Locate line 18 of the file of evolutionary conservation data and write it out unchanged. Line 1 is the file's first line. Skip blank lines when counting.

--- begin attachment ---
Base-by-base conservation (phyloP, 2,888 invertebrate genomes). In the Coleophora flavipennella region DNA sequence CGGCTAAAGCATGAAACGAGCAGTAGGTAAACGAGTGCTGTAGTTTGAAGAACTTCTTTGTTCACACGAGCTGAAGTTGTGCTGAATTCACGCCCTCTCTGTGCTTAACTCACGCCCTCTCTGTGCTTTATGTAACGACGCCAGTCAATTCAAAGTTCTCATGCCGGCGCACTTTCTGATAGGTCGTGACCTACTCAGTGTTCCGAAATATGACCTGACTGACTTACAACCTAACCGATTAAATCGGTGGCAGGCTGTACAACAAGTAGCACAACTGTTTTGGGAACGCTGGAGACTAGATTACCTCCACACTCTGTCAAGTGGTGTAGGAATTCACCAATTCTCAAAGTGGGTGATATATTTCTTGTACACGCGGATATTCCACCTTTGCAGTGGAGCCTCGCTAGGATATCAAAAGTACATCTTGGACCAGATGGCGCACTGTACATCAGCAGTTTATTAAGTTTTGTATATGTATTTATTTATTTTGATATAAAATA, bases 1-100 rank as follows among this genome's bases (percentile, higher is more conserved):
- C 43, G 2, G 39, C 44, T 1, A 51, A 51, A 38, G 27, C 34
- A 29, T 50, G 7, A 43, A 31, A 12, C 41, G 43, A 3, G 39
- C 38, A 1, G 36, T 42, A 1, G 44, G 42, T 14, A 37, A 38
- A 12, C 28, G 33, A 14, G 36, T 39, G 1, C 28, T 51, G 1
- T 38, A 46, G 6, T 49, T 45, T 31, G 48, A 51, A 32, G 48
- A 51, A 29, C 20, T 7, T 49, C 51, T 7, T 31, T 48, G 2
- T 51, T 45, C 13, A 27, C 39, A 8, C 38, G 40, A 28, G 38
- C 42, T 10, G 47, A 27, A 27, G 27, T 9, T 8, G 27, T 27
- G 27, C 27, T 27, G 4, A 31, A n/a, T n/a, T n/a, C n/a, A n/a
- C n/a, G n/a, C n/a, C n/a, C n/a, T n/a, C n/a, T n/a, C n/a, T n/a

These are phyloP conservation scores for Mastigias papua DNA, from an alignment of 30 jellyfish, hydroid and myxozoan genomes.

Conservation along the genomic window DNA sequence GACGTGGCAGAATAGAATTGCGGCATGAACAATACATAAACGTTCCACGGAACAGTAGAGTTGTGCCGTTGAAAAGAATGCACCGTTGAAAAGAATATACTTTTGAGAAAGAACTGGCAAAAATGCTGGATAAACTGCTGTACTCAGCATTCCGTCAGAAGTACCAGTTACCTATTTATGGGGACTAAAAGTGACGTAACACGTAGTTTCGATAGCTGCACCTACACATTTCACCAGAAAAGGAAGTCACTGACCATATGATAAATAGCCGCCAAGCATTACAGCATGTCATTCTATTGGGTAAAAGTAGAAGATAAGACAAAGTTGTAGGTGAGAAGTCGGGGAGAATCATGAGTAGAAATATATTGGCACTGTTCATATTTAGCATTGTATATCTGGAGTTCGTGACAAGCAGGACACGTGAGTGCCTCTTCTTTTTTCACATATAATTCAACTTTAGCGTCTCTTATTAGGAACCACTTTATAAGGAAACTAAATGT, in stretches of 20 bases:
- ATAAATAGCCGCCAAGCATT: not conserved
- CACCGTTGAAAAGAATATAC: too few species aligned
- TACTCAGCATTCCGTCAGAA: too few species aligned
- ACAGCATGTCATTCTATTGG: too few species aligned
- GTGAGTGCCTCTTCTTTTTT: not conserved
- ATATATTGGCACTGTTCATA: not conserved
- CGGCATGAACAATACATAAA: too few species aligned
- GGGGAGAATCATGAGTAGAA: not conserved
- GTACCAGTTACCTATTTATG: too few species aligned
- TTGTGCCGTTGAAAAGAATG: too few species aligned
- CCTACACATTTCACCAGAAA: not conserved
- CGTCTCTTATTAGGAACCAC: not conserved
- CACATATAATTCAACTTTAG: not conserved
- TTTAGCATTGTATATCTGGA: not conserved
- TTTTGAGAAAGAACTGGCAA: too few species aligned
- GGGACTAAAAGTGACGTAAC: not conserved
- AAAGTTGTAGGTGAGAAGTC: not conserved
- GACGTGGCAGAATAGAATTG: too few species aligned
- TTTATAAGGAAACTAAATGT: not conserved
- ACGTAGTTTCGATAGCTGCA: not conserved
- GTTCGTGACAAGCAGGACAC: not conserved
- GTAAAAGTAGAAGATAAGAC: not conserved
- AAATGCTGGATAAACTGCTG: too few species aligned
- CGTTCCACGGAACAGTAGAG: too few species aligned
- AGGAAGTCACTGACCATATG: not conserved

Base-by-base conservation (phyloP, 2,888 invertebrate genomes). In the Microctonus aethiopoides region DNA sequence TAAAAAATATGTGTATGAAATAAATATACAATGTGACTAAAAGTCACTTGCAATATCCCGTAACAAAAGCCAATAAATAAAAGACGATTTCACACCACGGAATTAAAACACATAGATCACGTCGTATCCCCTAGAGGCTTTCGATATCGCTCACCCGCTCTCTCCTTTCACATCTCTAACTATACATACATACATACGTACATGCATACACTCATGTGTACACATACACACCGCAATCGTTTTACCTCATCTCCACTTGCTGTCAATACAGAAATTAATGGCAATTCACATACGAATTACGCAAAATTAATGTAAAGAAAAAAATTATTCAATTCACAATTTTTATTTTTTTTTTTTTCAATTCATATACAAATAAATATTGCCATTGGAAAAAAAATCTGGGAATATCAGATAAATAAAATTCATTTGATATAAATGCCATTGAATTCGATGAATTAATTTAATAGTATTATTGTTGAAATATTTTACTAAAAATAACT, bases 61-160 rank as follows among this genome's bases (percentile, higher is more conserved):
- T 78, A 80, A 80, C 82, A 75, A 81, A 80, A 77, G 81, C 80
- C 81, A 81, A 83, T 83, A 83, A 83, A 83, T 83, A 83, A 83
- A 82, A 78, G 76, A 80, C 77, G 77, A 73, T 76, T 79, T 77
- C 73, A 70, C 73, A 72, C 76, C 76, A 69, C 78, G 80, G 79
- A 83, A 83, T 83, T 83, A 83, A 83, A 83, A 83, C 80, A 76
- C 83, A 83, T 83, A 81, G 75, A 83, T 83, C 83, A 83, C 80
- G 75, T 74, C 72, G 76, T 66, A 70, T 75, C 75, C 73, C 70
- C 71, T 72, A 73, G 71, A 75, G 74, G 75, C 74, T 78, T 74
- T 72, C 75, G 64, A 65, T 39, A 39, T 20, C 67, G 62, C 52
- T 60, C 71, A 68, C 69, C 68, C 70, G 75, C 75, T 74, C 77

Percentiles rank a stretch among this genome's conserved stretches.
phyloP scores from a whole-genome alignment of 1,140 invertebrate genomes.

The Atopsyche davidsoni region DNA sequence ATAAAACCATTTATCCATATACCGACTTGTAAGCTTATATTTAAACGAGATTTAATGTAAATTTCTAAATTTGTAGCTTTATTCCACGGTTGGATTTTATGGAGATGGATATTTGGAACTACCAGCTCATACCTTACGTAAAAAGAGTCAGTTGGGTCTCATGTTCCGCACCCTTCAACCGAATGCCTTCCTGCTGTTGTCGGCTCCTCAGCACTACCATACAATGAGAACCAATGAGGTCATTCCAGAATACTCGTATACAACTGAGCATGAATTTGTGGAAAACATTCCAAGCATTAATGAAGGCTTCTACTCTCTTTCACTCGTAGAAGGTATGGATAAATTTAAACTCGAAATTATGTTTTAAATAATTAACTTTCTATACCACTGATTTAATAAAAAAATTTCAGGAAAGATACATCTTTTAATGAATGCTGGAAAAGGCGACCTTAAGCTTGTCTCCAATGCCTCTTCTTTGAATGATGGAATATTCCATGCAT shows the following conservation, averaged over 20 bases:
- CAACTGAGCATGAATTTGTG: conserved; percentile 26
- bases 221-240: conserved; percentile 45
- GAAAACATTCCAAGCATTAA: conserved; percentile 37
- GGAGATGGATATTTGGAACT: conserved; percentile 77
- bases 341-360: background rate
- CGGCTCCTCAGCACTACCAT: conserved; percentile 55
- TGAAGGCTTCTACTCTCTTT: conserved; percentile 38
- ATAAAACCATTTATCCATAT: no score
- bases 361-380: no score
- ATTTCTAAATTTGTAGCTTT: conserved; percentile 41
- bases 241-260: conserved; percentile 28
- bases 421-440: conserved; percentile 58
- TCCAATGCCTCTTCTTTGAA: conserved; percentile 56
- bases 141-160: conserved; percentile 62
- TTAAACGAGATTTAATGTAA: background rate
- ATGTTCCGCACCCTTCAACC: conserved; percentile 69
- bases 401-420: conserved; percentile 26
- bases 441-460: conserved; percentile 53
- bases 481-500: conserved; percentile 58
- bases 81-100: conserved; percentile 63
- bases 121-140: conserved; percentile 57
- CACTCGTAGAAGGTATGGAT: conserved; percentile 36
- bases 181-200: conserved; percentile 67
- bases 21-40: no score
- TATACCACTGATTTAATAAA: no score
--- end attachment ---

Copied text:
- GTGAGTGCCTCTTCTTTTTT: not conserved